10 Community Center Classes To Take This Winter

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ccstbp

MS Paint 102, with Janine Salway-Shuppert

Do you have to spice up a PowerPoint presentation? Create an invitation to an office party that no one wants to attend? Or just sincerely express your artistic passions in a fashion that will almost definitely be mocked by teenagers on the internet? Then MS Paint 102 is for you! Build on all the basics that you learned in MS Paint 101, with more advanced techniques like “blobbing,” “scribbling,” “lines,” and “drawing lumpy, distorted versions of beloved Disney characters that will make your toddler nieces weep.”

*Special scholarships available for weird aunts with lipstick on their teeth and sweatshirts that say “Don’t worry, be crabby”

Basic Cake Pops, with Donald Schletti

What is a cake pop? We’ll spend this six-week course finding out. I have my guesses, but I thought it would be best if I found out the same time you all did—less possibility for “spoilers” that way! I know everyone hates “spoilers” these days!

$15 supplies fee

Put a Lid on It, with B. Pantzer

A pot without a lid is like a child without a mother—incomplete, liable to spill, and fucking up its marriage to a good woman who never asked for any of this. In this class, we’ll explore the wacky world of creative, inventive pot lids, made from clay, plastic, and balsa wood. Don’t they say that marriage is about accepting your spouse for who they are? Yeah, they say a lot of things.

Talking About Bass 1, with Stephen Nupdal

It’s bass the fish, not bass the instrument. Remember that. We don’t want a repeat of last year.

Talking About Bass 2, with Mitchell Faurout

Don’t listen to that old crank Nupdal. We’ll talk about whatever we want in Talking About Bass 2. Fish, instruments, the last time you made love. The time you watched a movie that everyone else liked, and you hated it but were too scared to admit it. Admit it here. I’ll teach whatever I want, Stephen, you irascible old asshole.

*Prerequisite: Successful completion of Talking About Bass 1, or equivalent written exam.

Remembering Max Headroom, with F. Carl Widerski

Do you remember Max Headroom? He was this TV host from the 80s who pretended to be a computer program! He originally started as this British comedy thing, but then he got famous over here as the spokesperson for New Coke! Then he got an American TV show, but it wasn’t successful, because he lived inside a computer, so he could never really go to different places on the show, or even to other rooms.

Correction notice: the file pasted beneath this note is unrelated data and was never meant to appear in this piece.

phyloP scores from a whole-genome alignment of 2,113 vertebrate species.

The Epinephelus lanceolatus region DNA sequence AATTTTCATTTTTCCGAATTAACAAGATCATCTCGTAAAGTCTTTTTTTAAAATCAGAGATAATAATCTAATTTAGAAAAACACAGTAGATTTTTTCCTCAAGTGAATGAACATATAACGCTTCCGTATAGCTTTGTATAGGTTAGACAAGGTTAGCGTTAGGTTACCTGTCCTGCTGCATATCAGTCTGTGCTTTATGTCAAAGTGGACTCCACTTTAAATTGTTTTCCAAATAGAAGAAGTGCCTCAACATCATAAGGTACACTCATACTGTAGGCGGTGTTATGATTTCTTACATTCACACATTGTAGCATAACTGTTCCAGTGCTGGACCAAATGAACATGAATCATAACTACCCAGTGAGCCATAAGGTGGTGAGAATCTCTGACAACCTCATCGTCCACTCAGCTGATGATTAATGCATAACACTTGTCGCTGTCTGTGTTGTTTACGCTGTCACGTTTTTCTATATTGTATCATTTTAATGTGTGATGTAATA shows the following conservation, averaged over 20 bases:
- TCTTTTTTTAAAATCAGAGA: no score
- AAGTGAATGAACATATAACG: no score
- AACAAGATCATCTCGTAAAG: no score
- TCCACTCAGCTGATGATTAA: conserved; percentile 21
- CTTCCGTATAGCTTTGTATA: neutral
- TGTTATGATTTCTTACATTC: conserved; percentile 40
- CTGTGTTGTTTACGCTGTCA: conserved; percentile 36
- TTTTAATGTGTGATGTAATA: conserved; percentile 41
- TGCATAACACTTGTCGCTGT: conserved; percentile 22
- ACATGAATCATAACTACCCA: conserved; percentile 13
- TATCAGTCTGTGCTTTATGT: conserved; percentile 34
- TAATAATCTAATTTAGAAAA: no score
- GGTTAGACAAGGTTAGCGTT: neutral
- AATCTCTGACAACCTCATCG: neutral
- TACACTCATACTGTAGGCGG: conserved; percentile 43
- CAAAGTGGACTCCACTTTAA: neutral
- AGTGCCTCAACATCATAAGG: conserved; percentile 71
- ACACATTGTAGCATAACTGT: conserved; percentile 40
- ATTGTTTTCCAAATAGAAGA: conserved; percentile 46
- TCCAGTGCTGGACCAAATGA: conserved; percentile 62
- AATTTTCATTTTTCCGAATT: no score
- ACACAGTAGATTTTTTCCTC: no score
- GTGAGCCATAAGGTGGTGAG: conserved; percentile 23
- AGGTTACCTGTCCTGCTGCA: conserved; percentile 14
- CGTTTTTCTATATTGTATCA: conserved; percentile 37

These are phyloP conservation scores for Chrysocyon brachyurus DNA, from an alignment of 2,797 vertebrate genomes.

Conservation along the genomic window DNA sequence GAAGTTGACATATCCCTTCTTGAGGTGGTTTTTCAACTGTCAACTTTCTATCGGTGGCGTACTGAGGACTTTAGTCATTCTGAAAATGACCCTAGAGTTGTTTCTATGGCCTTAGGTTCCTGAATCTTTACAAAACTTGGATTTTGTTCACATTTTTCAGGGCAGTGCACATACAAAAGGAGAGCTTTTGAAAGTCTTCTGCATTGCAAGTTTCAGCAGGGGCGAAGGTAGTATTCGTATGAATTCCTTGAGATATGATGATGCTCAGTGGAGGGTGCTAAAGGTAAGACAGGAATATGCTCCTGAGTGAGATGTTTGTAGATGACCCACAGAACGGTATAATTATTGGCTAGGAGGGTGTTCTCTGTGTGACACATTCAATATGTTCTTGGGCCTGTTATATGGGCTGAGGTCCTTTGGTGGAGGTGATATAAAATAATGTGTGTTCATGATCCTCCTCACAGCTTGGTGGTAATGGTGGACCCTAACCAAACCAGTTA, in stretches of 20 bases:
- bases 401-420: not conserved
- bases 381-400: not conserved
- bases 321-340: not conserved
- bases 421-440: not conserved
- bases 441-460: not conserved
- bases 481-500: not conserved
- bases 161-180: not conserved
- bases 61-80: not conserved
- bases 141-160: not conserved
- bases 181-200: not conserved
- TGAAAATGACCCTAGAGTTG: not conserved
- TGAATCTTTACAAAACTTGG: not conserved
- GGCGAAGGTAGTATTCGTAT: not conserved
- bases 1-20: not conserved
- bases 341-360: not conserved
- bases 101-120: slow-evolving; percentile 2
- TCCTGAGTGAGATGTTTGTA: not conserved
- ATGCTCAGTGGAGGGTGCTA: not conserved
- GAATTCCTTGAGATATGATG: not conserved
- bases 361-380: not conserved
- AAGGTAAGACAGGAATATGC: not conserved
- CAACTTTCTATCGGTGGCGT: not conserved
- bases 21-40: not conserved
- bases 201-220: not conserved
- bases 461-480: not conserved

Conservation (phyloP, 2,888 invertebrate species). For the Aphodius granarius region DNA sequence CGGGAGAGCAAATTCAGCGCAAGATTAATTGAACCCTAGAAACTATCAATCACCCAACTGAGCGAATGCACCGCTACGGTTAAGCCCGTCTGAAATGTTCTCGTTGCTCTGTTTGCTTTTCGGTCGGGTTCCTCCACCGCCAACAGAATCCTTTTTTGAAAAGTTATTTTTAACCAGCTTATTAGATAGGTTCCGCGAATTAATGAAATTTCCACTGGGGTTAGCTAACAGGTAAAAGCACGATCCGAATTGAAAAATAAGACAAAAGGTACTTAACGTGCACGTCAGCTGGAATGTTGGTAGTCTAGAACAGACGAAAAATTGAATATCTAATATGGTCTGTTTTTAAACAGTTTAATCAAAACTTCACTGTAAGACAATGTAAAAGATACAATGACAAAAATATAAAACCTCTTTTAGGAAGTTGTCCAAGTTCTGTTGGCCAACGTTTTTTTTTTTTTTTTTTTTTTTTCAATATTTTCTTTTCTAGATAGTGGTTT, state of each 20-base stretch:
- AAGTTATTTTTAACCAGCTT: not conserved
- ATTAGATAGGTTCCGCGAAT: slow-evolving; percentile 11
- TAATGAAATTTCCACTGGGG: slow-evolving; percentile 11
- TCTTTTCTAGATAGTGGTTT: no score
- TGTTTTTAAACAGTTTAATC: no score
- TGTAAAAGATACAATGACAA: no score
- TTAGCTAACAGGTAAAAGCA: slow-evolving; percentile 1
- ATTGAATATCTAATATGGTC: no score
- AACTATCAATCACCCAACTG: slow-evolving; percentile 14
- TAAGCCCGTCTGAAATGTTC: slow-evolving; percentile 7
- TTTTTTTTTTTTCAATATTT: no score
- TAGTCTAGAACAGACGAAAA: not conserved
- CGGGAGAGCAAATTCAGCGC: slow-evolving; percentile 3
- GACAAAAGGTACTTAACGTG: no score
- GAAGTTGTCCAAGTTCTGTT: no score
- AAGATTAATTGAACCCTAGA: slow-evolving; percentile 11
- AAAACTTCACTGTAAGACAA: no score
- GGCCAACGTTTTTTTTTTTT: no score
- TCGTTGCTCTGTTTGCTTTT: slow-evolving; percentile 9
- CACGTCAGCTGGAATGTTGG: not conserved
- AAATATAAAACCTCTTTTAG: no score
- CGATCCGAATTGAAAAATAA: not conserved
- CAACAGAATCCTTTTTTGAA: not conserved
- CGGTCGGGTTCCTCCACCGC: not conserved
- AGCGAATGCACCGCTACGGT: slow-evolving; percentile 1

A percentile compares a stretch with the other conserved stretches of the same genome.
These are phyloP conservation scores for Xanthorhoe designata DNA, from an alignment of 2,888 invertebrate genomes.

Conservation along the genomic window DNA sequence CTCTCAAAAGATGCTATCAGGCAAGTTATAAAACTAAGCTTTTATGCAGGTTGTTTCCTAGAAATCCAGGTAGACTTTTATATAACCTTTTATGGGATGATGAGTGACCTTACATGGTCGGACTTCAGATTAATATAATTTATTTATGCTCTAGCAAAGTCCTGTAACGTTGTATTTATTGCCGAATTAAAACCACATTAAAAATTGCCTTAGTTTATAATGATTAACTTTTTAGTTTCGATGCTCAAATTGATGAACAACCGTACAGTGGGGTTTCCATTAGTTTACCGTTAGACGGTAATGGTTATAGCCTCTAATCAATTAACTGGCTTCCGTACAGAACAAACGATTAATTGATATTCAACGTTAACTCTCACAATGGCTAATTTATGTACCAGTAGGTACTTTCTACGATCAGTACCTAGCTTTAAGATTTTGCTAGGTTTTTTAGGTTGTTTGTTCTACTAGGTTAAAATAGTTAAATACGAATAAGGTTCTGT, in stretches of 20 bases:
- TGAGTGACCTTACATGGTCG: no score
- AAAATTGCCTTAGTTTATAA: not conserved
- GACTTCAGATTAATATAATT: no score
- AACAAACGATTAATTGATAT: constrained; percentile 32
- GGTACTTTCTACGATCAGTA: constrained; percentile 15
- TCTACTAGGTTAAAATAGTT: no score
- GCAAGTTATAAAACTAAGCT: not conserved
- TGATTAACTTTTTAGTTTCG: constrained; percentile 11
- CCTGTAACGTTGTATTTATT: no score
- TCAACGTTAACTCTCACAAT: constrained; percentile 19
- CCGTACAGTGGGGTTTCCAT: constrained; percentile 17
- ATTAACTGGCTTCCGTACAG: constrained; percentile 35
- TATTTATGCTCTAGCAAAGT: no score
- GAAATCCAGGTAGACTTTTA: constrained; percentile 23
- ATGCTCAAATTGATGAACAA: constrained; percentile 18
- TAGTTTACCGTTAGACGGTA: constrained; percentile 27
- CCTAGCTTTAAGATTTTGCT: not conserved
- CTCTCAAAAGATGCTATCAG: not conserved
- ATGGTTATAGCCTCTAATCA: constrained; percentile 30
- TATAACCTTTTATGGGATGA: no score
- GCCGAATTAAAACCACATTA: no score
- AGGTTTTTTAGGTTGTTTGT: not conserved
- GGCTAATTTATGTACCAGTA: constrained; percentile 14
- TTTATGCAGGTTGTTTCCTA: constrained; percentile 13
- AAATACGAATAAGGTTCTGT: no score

Gorgeous Gold Leafing, with B. Pantzer

Gold leaf is the essence of old-world elegance. Your mother wanted you to become a doctor. You wanted to become an architect. Instead, you became a middle school history teacher, so that you could be sure that neither one of you would ever be happy. She said it didn’t matter to her, but you can see it in her eyes–even now, when she’s so old that you can barely see anything in them at all. But you can see that. Everyone can.

Exploring the Internet, with Martin Damrosch

Listen, your children love you more than anything. You taught them to read, you taught them to drive, you taught them right from wrong. But if you don’t take this class, they’re going to come home for Christmas, use the “family computer” in the den because you still refuse to get Wi-Fi, and then find out that you basically spend all of your non-work hours watching barely legal teens in “Avatar” costumes do really messed up things to each other.

Clay 1, with Maureen Bebchuk

From the beaches of Los Angeles to the bustling streets of New York City, everyone is talking about clay! Could clay sculpting be the hobby for you? Drop in and find out!

Zumba-cize, with Lonnie Wasser-Ennis

From the beaches of Los Angeles to the bustling streets of New York City, everyone’s talking about clay! But after that whole business at the CVS up in Unionville, everyone felt a lot better just having Lonnie teach zumba from here on out. I mean, yes, I’m sympathetic to how much Lonnie cares about clay, but a lot of kids take that clay class, you know?

Learn to Draw What You See, with M. Pantzer

You’re a forty-three-year-old man, for god’s sake. What kind of forty-three-year-old man lets his mother have that kind of hold on his life? And you think having a baby is going to solve this mess? Bill, we’ve got a lot to figure out before we bring a baby into this. A LOT. For the love of pete, at least look at me while we’re talking! TC mark

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